Insurers are facing higher costs and are moving to price insurance according to property location and history.

Wellingtonians and Cantabrians hate stories like this. Through no fault of their own, property owners in these regions could soon face an insurance premium price hike, as insurers reassess their rates following a jump in the Earthquake Commission (EQC) levy.

But a hike in premiums won’t be limited to properties in these regions, alone. Historic flooding over the last two years, and the weather event that was Cyclone Gabrielle, exposed property risks and vulnerabilities in other regions. Coupled with higher building costs and greater risk of natural disasters, property owners everywhere are now paying more for insurance.

The days when insurers priced house insurance according to property size and type, regardless of its location, are well and truly over.

Analysis by online financial resource provider MoneyHub shows differences between regions, comparing the cost of insuring a single-storey, brick-and-tile property with a sum insured value of $700,000.

Premiums varied significantly around the country, even when sticking with the same insurer.

Wellington city

Our nation’s capital is dissected by a major fault and prone to shaking. Wellington is also hilly and close to the coast, adding landslides and tsunamis to the mix. Few things make insurers more nervous, which is why it can cost significantly more to insure a home in Wellington than it would in Auckland.

Insuring MoneyHub’s model home in Wellington for a year with Tower Insurance would cost $3,240. Insuring the same house situated in the Auckland suburb of Mt Wellington would cost $1,825.

Wider Wellington region

Several other Wellington suburbs are also on shaky ground. Porirua is on the Ohariu Fault and the Moonshine Fault lies to the north-east of the city. Porirua is also exposed to a sea-level rise and storm surges. The Hutt Valley is another area at risk. The Wellington Fault runs all the way up the valley to the Tararua Ranges, while the Hutt River follows the fault line south into Wellington Harbour. According to MoneyHub, the annual cost to insure a home in Upper Hutt ranged from $2,357 with AMP to $4,214 with Initio.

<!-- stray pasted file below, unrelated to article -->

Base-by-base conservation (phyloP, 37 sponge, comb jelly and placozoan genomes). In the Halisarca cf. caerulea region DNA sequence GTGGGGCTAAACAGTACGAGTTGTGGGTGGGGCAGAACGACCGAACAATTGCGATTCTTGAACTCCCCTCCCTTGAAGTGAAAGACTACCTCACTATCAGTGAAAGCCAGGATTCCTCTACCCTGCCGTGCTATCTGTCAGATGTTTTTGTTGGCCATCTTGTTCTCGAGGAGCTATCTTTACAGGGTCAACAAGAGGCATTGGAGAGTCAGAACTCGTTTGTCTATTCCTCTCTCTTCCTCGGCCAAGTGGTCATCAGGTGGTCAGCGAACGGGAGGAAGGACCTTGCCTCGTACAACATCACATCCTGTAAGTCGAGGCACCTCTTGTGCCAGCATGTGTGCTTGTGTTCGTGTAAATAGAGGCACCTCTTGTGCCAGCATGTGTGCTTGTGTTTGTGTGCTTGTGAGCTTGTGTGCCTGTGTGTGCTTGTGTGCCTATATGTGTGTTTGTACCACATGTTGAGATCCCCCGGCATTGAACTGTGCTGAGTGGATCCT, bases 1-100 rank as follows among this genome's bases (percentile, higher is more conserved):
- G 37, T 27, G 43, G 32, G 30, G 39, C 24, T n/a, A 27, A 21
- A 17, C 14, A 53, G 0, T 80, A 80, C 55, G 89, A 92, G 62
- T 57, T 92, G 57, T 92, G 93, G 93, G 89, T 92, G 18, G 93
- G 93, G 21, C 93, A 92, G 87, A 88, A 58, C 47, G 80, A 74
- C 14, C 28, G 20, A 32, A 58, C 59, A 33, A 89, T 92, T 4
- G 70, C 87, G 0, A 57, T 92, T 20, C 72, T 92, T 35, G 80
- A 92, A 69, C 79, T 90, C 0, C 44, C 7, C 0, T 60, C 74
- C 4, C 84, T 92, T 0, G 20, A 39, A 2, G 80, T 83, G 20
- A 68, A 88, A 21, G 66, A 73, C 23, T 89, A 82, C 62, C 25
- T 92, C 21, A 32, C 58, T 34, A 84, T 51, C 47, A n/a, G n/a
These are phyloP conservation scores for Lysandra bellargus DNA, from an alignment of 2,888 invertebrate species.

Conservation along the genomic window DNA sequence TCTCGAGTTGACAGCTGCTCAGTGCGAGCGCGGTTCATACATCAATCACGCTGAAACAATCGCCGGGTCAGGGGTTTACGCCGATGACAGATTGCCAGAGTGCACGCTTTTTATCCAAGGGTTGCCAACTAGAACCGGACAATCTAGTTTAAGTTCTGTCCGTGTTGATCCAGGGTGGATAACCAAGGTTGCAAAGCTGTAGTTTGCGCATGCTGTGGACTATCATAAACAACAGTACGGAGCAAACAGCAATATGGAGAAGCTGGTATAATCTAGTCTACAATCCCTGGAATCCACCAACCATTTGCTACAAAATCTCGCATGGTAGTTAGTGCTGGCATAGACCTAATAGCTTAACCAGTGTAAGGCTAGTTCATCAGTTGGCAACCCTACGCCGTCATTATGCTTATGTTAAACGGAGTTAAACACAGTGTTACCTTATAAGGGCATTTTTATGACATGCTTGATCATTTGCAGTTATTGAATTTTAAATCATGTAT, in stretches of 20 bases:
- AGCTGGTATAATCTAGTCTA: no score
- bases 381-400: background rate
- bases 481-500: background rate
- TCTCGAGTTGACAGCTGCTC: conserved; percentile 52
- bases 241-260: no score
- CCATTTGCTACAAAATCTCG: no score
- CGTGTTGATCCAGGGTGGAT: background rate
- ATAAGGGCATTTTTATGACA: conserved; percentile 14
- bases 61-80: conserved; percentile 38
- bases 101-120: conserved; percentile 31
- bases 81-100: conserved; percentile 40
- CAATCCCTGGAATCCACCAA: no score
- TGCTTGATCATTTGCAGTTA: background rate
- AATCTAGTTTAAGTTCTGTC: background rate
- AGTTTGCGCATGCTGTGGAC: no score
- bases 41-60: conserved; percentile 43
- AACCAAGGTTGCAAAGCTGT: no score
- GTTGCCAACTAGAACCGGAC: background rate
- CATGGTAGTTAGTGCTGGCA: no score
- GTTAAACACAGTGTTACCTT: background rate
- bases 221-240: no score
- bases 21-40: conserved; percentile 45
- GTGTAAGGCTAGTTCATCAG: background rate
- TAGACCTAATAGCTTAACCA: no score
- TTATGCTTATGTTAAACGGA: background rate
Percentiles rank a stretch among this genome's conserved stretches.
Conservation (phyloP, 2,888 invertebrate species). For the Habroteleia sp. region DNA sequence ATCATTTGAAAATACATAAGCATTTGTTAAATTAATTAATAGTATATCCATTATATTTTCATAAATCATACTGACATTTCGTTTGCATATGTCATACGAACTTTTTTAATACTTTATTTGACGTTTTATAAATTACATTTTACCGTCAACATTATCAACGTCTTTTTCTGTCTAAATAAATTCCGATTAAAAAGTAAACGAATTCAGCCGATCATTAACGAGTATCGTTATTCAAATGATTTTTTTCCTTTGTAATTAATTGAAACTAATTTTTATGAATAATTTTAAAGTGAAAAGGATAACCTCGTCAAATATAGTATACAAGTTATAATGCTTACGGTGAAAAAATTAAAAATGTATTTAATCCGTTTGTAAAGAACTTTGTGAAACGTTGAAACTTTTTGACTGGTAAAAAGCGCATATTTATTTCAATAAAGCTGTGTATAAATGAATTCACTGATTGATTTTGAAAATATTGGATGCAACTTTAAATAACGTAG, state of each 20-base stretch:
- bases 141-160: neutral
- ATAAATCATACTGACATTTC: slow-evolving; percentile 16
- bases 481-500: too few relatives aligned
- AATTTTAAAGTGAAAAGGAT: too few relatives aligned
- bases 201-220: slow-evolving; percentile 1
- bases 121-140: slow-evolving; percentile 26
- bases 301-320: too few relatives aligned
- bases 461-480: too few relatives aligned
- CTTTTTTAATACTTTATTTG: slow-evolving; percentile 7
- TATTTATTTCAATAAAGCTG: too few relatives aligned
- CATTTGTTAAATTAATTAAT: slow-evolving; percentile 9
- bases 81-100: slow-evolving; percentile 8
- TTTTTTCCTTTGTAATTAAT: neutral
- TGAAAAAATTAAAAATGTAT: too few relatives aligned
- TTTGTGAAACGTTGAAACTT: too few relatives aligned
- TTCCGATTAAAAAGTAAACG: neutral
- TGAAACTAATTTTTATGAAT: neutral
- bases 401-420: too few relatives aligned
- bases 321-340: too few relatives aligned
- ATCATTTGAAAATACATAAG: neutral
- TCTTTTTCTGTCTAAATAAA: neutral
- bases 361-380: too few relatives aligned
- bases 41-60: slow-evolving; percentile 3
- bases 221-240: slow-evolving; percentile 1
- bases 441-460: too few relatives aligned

Marlborough Sounds

It’s a pretty part of the world, but isolation and complicated accessibility, while great for solitude, are potential trouble for insurers. Severe flooding in Marlborough in July 2021 and August 2022 resulted in 8,000 landslides. Some properties are likely to be uninsurable.


The “winterless north” is wetter than it used to be, thanks to recent cyclones and severe weather events. Add in rising sea levels and storm surges and suddenly Whangarei and other low-lying areas of Northland look a little more vulnerable than they used to. Insurers think likewise.


Westport is built on a floodplain, flanked by two rivers and the sea. Mother Nature has given it a beating. In 2021, flooding caused by heavy rain forced the evacuation of more than 2,000 people from 826 properties in and around the town. Last year, the town recorded its wettest February in almost 80 years. Moves are afoot to improve the town’s flood defences, but until that happens insurers will tread carefully.

Hawke’s Bay

Parts of Hawke’s Bay were devastated by major flooding during Cyclone Gabrielle. Many areas have been reclassified by the council and houses in the region are under increased scrutiny by insurers. The region’s history of earthquakes is another factor in insurers’ risk assessments.

We can’t help you with insurance, but we’re more than happy to provide a full and frank assessment of a property’s strengths and weaknesses. Call 0800 GOODWINS to find a property you can afford.